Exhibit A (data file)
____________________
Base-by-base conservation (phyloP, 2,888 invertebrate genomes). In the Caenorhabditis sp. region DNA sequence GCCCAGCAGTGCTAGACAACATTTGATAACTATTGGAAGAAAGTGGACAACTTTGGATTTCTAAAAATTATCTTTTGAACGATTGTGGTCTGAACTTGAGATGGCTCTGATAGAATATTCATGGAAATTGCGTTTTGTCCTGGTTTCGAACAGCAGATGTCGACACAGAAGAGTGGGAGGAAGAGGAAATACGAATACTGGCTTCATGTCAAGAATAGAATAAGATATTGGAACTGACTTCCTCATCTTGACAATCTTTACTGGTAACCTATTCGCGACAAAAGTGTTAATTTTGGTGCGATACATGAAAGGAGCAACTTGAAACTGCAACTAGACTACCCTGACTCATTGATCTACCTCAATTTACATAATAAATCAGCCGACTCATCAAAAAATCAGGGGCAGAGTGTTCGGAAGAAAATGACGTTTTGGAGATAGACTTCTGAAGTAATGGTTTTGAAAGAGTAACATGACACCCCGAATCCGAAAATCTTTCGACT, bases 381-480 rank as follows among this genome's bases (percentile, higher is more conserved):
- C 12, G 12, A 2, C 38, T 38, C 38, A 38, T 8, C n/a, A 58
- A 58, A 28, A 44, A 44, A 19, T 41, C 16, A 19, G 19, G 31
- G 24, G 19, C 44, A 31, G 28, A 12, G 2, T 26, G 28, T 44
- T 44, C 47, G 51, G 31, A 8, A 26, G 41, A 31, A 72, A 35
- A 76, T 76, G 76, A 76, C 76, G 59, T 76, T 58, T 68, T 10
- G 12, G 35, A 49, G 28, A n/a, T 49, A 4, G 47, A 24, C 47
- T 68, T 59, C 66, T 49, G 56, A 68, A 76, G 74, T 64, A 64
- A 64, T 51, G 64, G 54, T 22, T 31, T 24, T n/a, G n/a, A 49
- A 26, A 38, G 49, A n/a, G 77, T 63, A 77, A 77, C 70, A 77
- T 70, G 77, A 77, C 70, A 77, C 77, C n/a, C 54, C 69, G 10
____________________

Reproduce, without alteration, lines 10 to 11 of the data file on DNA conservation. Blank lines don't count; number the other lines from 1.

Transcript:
- A 26, A 38, G 49, A n/a, G 77, T 63, A 77, A 77, C 70, A 77
- T 70, G 77, A 77, C 70, A 77, C 77, C n/a, C 54, C 69, G 10